What are the side effects of the new COVID booster?
(NEXSTAR) — The Centers for Disease Control and Prevention have approved new COVID-19 vaccines for nearly all Americans as virus-related hospitalizations have been on the rise.
While it has been recommended for everyone 6 months old and older, the side effects you experienced with the first COVID vaccines may have you on your heels about getting another dose.
Unfortunately, there isn’t much hope of that changing this time around.
The main mix of ingredients remains the same in these new COVID vaccines, according to the Food and Drug Administration, but they have been updated to better target an omicron descendant, XBB.1.5. Though that mutant isn’t as prominent now, experts believe the vaccine will still prove effective against current mutations.
The lack of major changes to the vaccine also means your body’s reaction to it likely won’t change.
“The updated vaccines are made in the same manner as the original vaccines; however, they are tweaked to target currently circulating strains,” Dr. Kristin Englund, an infectious disease physician at Cleveland Clinic, tells Nexstar. “Side effects will likely be similar to previous vaccine doses.”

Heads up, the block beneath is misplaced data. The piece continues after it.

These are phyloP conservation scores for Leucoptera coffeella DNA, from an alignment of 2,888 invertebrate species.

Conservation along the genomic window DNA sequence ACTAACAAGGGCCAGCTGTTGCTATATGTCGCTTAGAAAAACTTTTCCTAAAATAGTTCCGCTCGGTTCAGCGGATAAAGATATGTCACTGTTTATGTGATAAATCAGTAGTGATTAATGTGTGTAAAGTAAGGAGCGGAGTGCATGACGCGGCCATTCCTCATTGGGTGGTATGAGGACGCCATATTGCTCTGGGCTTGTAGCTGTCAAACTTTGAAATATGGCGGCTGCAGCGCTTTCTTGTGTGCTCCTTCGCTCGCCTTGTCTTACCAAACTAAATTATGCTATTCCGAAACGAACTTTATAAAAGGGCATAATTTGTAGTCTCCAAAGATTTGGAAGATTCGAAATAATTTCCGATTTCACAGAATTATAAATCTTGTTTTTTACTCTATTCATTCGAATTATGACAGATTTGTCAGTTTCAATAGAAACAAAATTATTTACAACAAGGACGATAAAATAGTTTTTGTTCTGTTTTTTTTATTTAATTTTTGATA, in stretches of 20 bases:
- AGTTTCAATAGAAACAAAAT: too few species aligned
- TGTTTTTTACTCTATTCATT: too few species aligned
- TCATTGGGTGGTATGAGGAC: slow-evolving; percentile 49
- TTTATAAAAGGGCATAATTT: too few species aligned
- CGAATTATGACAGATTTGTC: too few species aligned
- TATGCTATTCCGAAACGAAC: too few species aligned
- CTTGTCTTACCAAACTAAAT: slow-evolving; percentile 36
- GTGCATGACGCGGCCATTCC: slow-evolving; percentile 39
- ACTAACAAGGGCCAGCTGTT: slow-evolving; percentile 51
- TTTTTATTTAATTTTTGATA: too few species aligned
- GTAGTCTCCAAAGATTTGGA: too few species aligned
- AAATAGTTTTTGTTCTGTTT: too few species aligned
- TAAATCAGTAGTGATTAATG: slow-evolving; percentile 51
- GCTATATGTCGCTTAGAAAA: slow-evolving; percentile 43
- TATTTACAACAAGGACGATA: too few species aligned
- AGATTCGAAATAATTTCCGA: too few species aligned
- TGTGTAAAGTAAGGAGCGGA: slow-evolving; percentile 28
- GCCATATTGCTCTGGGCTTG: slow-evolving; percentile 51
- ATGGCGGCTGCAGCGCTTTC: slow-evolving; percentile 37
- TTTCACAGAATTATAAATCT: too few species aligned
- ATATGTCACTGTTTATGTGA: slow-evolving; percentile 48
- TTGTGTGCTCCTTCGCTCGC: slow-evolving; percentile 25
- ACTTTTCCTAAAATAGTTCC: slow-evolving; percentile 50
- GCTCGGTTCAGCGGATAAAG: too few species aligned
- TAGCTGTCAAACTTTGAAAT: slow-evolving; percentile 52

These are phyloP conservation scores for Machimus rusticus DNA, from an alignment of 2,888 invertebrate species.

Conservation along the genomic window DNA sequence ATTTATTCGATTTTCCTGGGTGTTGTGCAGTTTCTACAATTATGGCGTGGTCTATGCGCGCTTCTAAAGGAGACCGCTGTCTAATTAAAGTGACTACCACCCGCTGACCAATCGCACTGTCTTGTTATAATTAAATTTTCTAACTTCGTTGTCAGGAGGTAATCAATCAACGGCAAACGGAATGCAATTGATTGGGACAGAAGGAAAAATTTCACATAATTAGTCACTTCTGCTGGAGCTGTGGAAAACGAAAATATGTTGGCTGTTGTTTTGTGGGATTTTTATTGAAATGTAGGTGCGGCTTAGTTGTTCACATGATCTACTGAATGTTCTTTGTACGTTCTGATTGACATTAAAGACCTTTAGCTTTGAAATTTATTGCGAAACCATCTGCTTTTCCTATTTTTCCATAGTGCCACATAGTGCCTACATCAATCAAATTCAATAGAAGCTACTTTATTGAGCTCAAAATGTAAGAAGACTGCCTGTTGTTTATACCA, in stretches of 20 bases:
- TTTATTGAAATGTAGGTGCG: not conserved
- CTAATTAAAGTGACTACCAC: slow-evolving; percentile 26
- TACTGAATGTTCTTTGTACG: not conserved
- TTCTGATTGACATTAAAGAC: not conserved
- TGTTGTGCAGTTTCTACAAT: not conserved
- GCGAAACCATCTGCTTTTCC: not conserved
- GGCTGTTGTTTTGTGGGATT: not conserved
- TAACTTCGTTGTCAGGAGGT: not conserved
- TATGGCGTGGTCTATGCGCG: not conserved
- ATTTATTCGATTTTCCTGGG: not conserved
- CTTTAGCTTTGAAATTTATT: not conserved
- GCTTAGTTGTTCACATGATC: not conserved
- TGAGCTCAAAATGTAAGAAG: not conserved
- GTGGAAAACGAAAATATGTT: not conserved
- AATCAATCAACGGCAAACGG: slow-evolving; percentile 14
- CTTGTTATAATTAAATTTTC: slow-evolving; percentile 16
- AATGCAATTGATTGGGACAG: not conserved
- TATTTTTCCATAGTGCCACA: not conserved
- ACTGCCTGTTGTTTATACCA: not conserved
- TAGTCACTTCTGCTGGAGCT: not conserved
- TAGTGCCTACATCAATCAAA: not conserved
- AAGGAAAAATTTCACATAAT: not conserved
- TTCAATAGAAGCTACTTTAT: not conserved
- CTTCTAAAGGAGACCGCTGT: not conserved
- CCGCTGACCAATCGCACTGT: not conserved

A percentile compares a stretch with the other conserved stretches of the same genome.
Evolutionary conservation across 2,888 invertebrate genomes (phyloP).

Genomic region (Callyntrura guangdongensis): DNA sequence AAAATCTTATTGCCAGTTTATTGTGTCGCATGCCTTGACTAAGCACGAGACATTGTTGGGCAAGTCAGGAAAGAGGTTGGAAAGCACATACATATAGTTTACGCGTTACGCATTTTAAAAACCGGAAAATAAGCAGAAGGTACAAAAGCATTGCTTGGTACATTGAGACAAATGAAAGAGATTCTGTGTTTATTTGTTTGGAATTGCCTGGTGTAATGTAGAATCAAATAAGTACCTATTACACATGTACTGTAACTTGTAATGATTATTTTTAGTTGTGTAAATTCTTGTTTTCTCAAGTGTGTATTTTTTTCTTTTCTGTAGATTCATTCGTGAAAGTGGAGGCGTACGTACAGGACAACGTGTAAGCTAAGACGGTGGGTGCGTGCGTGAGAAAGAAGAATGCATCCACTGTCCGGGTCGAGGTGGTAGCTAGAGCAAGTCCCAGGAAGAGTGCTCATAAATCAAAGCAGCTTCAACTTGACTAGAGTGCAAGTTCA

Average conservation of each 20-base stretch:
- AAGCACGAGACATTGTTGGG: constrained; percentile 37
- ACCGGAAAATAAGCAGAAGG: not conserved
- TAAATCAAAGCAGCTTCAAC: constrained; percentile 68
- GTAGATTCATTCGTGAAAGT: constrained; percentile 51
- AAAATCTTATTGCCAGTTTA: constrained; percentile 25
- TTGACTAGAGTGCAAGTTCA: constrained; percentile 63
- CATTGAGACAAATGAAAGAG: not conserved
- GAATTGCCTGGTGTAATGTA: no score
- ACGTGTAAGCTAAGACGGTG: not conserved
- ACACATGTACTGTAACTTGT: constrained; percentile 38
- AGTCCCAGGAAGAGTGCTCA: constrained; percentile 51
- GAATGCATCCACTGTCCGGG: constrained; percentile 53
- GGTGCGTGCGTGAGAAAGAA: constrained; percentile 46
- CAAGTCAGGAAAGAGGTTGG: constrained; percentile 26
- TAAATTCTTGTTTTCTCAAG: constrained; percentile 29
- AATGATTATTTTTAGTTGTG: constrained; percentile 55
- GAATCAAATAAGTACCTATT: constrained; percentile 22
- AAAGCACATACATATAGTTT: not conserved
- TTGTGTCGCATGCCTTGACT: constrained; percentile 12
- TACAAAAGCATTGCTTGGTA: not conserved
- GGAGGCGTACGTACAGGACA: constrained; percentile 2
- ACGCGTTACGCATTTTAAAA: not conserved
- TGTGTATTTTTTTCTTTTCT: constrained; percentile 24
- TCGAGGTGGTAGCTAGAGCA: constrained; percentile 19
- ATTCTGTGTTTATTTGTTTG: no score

Those side effects will vary from person to person, according to the CDC. Some people may experience very little discomfort while others may see their ability to do daily activities hampered for a few days after getting the vaccine.
Ultimately, serious side effects are rare, and typically occur within six weeks of getting the shot.
Common side effects of the vaccine listed by Pfizer-BioNTech and Moderna include those you may have when you are sick, like tiredness, headache, muscle and joint pains, chills, fever, nausea, diarrhea, vomiting, dizziness, irritability, swollen lymph nodes, and generally feeling unwell. You may also notice pain, swelling, or redness at the injection site, as well as arm pain.
More serious side effects can include severe allergic reactions, non-severe allergic reactions (like itching, hives, or swelling of the face), myocarditis or pericarditis — inflammation of the heart muscle and the lining outside the heart, respectively.
If you or your child experiences a severe allergic reaction, you should seek emergency medical attention, experts warn.
If you experience little to no side effects, don’t worry — you are still getting protection against the virus that causes COVID, the CDC says.